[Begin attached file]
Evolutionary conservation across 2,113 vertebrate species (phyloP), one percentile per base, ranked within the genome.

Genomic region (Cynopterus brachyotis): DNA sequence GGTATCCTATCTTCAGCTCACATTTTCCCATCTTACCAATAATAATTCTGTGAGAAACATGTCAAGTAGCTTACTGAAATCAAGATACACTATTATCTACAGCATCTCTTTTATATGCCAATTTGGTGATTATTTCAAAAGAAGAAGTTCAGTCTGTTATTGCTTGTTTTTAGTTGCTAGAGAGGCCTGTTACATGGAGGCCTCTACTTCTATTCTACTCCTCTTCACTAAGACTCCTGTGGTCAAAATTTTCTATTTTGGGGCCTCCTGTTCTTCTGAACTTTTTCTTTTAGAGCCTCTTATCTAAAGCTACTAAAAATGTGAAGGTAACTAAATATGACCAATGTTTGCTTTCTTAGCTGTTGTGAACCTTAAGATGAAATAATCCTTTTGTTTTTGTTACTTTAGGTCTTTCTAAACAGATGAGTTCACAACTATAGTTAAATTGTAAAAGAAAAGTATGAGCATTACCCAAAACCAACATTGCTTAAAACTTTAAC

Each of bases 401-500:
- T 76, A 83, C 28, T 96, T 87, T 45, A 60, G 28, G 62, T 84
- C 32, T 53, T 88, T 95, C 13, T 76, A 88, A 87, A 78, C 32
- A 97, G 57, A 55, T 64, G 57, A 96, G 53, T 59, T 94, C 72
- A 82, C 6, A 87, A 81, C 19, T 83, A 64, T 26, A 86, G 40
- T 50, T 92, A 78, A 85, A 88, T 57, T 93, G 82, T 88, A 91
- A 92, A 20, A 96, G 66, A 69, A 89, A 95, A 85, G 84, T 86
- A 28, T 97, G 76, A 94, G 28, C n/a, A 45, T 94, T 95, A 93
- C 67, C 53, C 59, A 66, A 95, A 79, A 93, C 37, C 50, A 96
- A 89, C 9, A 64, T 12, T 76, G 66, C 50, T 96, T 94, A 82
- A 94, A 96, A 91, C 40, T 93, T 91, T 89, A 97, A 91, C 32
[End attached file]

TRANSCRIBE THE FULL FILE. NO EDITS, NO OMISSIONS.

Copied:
Evolutionary conservation across 2,113 vertebrate species (phyloP), one percentile per base, ranked within the genome.

Genomic region (Cynopterus brachyotis): DNA sequence GGTATCCTATCTTCAGCTCACATTTTCCCATCTTACCAATAATAATTCTGTGAGAAACATGTCAAGTAGCTTACTGAAATCAAGATACACTATTATCTACAGCATCTCTTTTATATGCCAATTTGGTGATTATTTCAAAAGAAGAAGTTCAGTCTGTTATTGCTTGTTTTTAGTTGCTAGAGAGGCCTGTTACATGGAGGCCTCTACTTCTATTCTACTCCTCTTCACTAAGACTCCTGTGGTCAAAATTTTCTATTTTGGGGCCTCCTGTTCTTCTGAACTTTTTCTTTTAGAGCCTCTTATCTAAAGCTACTAAAAATGTGAAGGTAACTAAATATGACCAATGTTTGCTTTCTTAGCTGTTGTGAACCTTAAGATGAAATAATCCTTTTGTTTTTGTTACTTTAGGTCTTTCTAAACAGATGAGTTCACAACTATAGTTAAATTGTAAAAGAAAAGTATGAGCATTACCCAAAACCAACATTGCTTAAAACTTTAAC

Each of bases 401-500:
- T 76, A 83, C 28, T 96, T 87, T 45, A 60, G 28, G 62, T 84
- C 32, T 53, T 88, T 95, C 13, T 76, A 88, A 87, A 78, C 32
- A 97, G 57, A 55, T 64, G 57, A 96, G 53, T 59, T 94, C 72
- A 82, C 6, A 87, A 81, C 19, T 83, A 64, T 26, A 86, G 40
- T 50, T 92, A 78, A 85, A 88, T 57, T 93, G 82, T 88, A 91
- A 92, A 20, A 96, G 66, A 69, A 89, A 95, A 85, G 84, T 86
- A 28, T 97, G 76, A 94, G 28, C n/a, A 45, T 94, T 95, A 93
- C 67, C 53, C 59, A 66, A 95, A 79, A 93, C 37, C 50, A 96
- A 89, C 9, A 64, T 12, T 76, G 66, C 50, T 96, T 94, A 82
- A 94, A 96, A 91, C 40, T 93, T 91, T 89, A 97, A 91, C 32